On Earth, liquid flows downhill thanks to gravity. Creating an effective liquid fuel tank involves little more than putting a hole at the bottom of a container.
That won't work in space, though. In microgravity, with no gravity to force liquids to the bottom of a container, they cling to its surfaces instead. Spacecraft employ special devices such as vanes, sponges, screens, and channels to guide a liquid where it is needed - to an engine in the case of fuel or propellant.
The Slosh Coating investigation tests using a liquid-repellant coating inside a container to control the movement of liquids in microgravity. Researchers will compare the behavior of liquid in two tanks, one with the coating and one without, aboard the International Space Station. For this test, the clear tanks contain colored water. High definition cameras will record the motion of the water as the containers are put through a series of maneuvers.
In microgravity, when liquid propellant spreads out and evenly coats the walls of a container, it creates two problems, explains principal investigator Brandon Marsell of NASA's Launch Services Program at Kennedy Space Center. Heat on the outside of the tank can boil off the propellant, which wastes fuel, and fuel may not reach the engine to start it when needed.
"We thought if we painted liquid-repelling material on the walls of the tanks, theoretically, instead of sticking to the wall, fluid will stick to the sump at the bottom of the tank, where we want it," Marsell said.
If that proves to be the case, liquid-repellant coatings can be used to design more efficient storage tanks for propellants and other essential fluids for long-duration space flights. Keeping cryogenic propellants off tank walls also will reduce the heat transferred to the fluid and, therefore, the amount of propellant lost to boil-off. That could greatly increase performance of spacecraft, enabling future missions to travel greater distances without increasing the amount of fuel storage.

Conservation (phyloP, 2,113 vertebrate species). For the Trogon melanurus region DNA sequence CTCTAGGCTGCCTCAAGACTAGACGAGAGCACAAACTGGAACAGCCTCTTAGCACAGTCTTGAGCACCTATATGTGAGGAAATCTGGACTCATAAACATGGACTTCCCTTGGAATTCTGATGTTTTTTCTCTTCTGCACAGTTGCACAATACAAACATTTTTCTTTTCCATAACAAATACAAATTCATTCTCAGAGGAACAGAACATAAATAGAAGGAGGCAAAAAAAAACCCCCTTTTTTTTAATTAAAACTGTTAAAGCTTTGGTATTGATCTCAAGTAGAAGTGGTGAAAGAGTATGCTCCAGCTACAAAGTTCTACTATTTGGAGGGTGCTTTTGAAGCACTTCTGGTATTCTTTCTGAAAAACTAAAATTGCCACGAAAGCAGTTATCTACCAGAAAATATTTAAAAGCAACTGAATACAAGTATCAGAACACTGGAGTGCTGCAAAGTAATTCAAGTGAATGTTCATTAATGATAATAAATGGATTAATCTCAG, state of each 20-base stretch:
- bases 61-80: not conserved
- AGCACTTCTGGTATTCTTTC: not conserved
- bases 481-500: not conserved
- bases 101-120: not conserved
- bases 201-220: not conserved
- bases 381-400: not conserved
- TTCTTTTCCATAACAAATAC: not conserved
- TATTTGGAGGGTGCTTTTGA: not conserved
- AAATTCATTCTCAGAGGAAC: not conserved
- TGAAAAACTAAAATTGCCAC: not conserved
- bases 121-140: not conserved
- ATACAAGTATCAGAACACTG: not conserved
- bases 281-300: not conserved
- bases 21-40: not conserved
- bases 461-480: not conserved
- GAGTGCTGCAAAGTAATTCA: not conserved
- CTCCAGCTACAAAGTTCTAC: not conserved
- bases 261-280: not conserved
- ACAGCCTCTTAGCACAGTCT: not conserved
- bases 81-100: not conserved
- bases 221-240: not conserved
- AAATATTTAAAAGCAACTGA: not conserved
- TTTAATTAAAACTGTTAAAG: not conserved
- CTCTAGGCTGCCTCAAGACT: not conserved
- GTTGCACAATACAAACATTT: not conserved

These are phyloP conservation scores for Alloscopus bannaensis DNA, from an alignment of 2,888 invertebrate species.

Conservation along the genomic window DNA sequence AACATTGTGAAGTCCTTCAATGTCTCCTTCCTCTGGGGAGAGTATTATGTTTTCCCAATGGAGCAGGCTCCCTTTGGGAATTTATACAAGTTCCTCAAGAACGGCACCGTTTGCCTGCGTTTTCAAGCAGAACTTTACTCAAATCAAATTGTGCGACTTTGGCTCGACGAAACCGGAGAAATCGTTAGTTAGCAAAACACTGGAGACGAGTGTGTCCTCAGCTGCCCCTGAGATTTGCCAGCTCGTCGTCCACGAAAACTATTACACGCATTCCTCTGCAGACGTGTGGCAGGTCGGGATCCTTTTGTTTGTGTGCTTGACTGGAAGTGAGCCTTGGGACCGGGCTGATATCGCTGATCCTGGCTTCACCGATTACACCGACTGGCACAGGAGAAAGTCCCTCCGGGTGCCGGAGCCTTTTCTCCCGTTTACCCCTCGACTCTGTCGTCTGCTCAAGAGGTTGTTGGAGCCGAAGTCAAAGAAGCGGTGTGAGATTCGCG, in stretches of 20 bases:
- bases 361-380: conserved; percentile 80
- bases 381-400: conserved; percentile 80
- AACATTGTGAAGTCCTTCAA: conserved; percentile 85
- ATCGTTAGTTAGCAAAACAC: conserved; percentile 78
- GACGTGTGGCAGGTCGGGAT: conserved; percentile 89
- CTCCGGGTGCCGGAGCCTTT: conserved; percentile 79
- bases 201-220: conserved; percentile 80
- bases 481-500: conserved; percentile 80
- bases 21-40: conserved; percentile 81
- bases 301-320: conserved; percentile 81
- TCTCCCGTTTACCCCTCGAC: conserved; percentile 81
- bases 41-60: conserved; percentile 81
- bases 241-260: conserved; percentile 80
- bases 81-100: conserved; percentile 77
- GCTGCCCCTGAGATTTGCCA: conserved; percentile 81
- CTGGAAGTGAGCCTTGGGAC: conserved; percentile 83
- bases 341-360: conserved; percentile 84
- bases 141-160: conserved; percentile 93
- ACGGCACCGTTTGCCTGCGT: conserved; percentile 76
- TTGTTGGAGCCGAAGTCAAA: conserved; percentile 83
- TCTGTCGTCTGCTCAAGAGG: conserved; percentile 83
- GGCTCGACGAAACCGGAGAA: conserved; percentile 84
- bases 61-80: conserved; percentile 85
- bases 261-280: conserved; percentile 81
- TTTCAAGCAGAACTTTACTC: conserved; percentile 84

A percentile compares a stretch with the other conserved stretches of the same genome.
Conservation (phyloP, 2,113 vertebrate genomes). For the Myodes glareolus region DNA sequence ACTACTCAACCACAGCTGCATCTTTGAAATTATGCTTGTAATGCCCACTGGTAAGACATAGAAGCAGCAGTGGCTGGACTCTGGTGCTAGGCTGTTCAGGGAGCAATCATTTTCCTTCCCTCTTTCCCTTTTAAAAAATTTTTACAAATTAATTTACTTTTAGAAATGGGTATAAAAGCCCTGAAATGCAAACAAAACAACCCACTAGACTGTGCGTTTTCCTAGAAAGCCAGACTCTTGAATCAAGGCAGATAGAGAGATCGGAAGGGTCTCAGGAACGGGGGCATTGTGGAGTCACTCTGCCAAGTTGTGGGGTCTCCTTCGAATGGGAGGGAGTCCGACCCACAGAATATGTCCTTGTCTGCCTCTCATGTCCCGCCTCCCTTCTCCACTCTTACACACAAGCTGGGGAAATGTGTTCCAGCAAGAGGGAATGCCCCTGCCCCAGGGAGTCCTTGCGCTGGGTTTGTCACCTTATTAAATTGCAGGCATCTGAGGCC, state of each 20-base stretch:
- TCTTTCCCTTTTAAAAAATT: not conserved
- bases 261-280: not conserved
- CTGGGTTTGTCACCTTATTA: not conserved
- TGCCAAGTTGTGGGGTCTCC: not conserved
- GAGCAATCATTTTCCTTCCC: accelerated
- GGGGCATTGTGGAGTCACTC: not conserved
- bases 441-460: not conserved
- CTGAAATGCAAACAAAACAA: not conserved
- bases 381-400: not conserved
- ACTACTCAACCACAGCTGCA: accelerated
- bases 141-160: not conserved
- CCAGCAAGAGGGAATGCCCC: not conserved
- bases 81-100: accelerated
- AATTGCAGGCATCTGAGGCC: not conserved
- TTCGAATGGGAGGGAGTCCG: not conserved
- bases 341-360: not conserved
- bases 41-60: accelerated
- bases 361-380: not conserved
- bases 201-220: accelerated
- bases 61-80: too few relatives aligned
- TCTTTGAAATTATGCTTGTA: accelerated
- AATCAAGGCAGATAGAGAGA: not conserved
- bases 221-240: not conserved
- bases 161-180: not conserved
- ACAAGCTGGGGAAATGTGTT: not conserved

Coatings also offer other potential advantages. "The sponges, vanes, baffles and other structures placed inside fuel tanks to move liquid where it is needed are all susceptible to breakage," Marsell said. "If we can replace these complicated metallic mechanisms with a coating, it will reduce the potential for things to break, as well as save weight and money."
"We know the coating will repel water, but we aren't sure what the fluid will do instead," said co-investigator Jacob Roth, who is also with the LSP. "We think it will bounce off the walls and stick to the bottom of the tank, the sump, where there is no coating. One question this test might answer is how well it sticks, how easy or difficult it is to dislodge the liquid from the sump when it sloshes around."
If the coating works as expected, the next step will be testing its use on an actual fuel tank for a spacecraft. Potential uses of the final technology include coating the fuel tanks of various rocket stages and in containers at propellant depots, or fuel stations in space. Scientists can design specific coatings to repel different liquids.
Understanding the function of liquid-repellent coatings in space might help with development of coatings with potential benefits on Earth. These could include better protection of electronics from water, improved water-resistance for clothing and gear, and preventing rain from blocking the view through windows on automobiles and aircraft.
Scientists may be able to guide liquid to flow just where it is needed, even where there is no "downhill."